They’ve just put a Costa in our local hospital.

We go to the hospital quite a lot because of my OH’s various ailments. The coffee in the hospital is awful – utterly tasteless and horrible so you may imagine how pleased we were to see that Costa had opened there.


Firstly because we both love a decent coffee, of course, and Costa’s not superb but it’s consistently decent. Dependable, you might say.

Secondly because when you are in a place like a hospital where everything is uncertain and nothing is within your power, you gravitate to the familiar. In Costa you know what you’re getting, you know you’re going to enjoy it, and you can have your usual favourite. It’s a dose of normality when you need it.

Costa isn’t sterile and clinical like the the hospital, it doesn’t smell of disinfectant and promote the use of hand gel in case you have a mysterious flesh eating virus; it smells all dark and rich with coffee beans. It has comfy chairs, and it looks the same as the High Street Costa you stop in for a chat and a cake with your family while shopping. It’s familiar, comforting, a refuge. And it makes it easier to go to the hospital.

Waiting for test results is easier in familiar territory. Being nervous or worried is more manageable. It gets so that you go to that hospital Costa not because you want coffee or cake, but because it makes you feel more able to manage what waits outside. That’s pretty powerful, and honestly, it’s a bit of a gift. It makes our lives easier.

To a certain extent, that’s what I’m trying to do with my stories.

We seem to be living in dark times right now. Everywhere you look, something terrible is happening. The news is rife with disasters, tragedy, stupid political decisions that will have all sorts of impact on real people’s lives. You hear of people in all sorts of terrible situations, all sorts of cruelty and hardship and hopelessness, and it’s very difficult to resist despairing of it all.

But actually, resisting it is what we need to do.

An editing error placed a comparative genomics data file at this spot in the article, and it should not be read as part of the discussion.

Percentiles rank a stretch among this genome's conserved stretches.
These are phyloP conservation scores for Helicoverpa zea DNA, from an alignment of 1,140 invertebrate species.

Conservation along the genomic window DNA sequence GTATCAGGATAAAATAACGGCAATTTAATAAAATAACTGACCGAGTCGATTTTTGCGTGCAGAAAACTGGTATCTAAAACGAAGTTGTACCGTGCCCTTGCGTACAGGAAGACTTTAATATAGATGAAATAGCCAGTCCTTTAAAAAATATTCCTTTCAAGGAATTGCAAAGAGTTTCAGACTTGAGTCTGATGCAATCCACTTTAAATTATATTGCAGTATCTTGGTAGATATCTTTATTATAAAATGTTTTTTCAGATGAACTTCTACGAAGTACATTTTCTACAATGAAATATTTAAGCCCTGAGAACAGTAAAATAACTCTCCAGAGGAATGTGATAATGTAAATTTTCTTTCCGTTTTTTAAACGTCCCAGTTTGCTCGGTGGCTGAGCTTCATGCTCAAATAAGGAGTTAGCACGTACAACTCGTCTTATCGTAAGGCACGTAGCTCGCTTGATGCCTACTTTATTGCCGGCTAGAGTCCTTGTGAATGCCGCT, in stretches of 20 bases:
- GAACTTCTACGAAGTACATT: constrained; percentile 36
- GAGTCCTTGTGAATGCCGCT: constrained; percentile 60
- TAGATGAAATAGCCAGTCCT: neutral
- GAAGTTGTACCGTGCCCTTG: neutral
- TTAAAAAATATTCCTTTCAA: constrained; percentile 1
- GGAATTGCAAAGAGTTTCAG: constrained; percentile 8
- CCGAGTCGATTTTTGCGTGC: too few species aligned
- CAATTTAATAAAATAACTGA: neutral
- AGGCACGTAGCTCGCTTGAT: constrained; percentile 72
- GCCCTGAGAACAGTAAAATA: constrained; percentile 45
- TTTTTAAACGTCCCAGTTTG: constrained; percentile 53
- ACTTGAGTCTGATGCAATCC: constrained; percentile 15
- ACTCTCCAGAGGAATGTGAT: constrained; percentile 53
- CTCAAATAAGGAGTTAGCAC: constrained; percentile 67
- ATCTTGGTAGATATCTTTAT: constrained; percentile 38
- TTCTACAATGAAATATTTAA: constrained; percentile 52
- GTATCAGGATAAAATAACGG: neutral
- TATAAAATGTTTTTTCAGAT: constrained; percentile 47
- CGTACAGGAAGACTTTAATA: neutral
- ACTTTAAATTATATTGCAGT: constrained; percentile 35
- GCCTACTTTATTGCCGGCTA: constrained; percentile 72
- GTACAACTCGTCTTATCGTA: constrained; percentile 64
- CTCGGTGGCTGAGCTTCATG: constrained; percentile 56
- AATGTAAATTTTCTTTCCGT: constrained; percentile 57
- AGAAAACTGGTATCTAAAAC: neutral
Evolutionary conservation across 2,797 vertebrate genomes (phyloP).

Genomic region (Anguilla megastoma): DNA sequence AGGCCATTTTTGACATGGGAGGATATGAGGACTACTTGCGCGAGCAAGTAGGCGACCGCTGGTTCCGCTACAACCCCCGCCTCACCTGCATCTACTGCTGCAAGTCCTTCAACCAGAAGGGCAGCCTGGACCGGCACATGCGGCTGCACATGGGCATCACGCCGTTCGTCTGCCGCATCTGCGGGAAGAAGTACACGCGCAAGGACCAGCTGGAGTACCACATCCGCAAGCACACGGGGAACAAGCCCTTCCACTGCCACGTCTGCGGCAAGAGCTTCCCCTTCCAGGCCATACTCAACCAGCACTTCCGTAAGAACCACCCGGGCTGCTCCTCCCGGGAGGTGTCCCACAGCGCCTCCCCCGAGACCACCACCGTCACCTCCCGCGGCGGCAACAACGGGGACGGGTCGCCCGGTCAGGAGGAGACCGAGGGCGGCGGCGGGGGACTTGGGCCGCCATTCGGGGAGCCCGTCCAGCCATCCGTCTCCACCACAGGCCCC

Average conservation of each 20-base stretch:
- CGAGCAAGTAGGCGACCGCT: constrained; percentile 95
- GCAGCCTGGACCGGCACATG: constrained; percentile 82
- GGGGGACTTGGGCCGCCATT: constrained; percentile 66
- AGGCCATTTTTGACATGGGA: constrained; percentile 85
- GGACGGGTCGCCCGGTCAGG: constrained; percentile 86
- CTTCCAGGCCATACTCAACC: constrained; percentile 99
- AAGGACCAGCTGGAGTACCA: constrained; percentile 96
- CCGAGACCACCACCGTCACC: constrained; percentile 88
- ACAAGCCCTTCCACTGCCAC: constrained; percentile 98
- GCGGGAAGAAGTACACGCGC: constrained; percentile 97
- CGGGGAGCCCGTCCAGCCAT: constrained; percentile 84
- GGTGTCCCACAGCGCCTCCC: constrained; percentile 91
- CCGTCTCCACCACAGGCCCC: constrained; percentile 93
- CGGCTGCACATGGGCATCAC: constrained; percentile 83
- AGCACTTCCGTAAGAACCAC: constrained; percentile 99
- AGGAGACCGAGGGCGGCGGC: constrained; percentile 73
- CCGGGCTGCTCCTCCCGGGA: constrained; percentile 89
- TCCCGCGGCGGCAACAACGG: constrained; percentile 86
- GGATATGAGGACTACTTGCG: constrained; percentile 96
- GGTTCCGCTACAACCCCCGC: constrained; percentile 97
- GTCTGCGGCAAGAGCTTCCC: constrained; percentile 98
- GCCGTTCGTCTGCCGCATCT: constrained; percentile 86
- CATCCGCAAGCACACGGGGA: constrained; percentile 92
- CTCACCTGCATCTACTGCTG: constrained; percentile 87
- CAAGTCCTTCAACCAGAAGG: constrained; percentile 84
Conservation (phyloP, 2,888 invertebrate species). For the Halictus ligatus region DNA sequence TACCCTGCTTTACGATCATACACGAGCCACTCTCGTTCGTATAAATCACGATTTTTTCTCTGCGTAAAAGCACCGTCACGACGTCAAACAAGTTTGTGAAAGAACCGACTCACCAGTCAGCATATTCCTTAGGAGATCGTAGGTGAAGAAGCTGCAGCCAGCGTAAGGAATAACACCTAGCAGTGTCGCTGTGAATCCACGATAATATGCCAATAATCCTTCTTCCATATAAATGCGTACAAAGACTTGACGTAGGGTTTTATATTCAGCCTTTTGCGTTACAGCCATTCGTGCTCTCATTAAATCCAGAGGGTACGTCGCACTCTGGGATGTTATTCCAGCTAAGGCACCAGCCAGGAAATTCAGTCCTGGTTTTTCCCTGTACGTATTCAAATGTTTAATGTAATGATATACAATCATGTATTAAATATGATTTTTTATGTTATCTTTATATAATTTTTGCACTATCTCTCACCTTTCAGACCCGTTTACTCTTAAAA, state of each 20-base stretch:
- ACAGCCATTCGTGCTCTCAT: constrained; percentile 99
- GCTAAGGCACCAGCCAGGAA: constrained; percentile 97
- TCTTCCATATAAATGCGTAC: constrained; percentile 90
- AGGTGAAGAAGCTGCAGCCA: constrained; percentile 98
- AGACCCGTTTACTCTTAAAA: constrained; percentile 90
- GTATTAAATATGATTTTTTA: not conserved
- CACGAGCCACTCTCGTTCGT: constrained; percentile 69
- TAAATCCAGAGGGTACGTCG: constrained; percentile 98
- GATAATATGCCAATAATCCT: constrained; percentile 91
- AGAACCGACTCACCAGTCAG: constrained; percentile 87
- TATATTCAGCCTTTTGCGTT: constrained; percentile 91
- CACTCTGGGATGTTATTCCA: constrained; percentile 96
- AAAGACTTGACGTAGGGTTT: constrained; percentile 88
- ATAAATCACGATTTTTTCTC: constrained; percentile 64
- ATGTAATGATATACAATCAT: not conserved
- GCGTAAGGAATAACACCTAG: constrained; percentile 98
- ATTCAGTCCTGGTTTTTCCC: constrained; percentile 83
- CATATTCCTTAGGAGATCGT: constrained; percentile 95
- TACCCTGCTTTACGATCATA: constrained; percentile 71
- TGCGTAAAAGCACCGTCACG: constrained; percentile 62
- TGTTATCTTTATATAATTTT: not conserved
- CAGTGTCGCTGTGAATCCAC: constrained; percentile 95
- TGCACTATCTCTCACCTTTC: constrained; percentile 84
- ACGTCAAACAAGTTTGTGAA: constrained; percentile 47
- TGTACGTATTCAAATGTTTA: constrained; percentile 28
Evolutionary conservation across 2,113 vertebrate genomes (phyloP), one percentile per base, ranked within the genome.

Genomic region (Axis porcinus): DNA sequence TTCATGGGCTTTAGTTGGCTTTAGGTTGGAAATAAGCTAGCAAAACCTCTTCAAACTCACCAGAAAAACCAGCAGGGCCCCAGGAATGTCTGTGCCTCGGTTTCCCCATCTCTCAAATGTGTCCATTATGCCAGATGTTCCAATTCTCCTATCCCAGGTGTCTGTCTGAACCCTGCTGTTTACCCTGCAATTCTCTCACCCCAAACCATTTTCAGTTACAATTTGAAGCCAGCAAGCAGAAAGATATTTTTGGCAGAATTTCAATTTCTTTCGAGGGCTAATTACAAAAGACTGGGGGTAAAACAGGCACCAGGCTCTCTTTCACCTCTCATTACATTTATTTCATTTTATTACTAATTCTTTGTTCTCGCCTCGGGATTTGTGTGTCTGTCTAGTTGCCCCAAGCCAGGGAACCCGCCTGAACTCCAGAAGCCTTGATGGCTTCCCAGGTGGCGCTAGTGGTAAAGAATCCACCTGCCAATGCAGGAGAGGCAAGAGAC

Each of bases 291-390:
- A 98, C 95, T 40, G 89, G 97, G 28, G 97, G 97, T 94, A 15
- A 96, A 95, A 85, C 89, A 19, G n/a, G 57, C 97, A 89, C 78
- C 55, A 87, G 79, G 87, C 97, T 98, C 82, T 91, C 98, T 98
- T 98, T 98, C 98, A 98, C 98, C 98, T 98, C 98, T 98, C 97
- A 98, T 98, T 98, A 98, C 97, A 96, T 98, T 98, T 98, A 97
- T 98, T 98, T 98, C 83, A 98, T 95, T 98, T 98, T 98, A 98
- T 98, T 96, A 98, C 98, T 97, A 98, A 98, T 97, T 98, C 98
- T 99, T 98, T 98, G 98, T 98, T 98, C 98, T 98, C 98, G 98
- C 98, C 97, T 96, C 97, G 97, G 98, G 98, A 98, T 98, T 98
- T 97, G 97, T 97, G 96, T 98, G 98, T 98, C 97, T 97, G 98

It’s not easy. You have to go out of your way to find the good stuff, but know what? It’s there. There’s a quote from Mr Rogers that says that when he was scared as a kid, his mother used to tell him to look for the helpers. I love this, and it’s true.

You can’t be blinkered about world events – you can’t ignore them, but you can choose carefully the aspects about them you pass on. If all we can do is highlight the pictures of everyone charging over to help, regardless of age or race or religion, even that is a little blow for the cause of hope.

And it is becoming clear to me that hope is something we need to fight for. In this day and age hope is becoming rare and precious; anything that keeps that spark alive, it’s worth doing.

For me, my stories are part of that. I try to be realistic in my view of humanity, so in my books dark events do occur and times can be bad, but always there is faith and hope and the determination to make things better, at least a little bit.

Sometimes things can be fixed; sometimes they really can’t, but often they can be ameliorated a bit, or made more bearable. If you can’t help all of the people, sometimes you can help one.

But that sort of fight is exhausting, whether in real life or fiction. We can’t fight all the time. No-one can. We get exhausted, and we need somewhere to go where we can recharge for a while, just to get our breath back, and our emotional reserves, and our determination.

For that we need a safe place, a refuge. We need to be reminded that, as Samwise Gamgee says, “there are good things in the world, and that they are worth fighting for.” We need to find hope, and the will to persist.

And that is why we need stories.

Stories where two hobbits cross a continent and save the world simply by persistence and faith, even if things can never be the same again for anyone afterwards.

Stories of a person who roams the galaxy in a police-box, who has to let go of the people he/she loves every time he/she regenerates, but still cannot resist the urge to help every new person he/she meets.

Stories that tell us that we can make a difference, even when it feels as if we are powerless.

Stories are our sanctuary, and if ever we needed a sanctuary, that time is now.

Find your story. Find your sanctuary. Find your feet.

And believe in hope, because like the helpers, it is always there.

Take care of yourselves – and each other.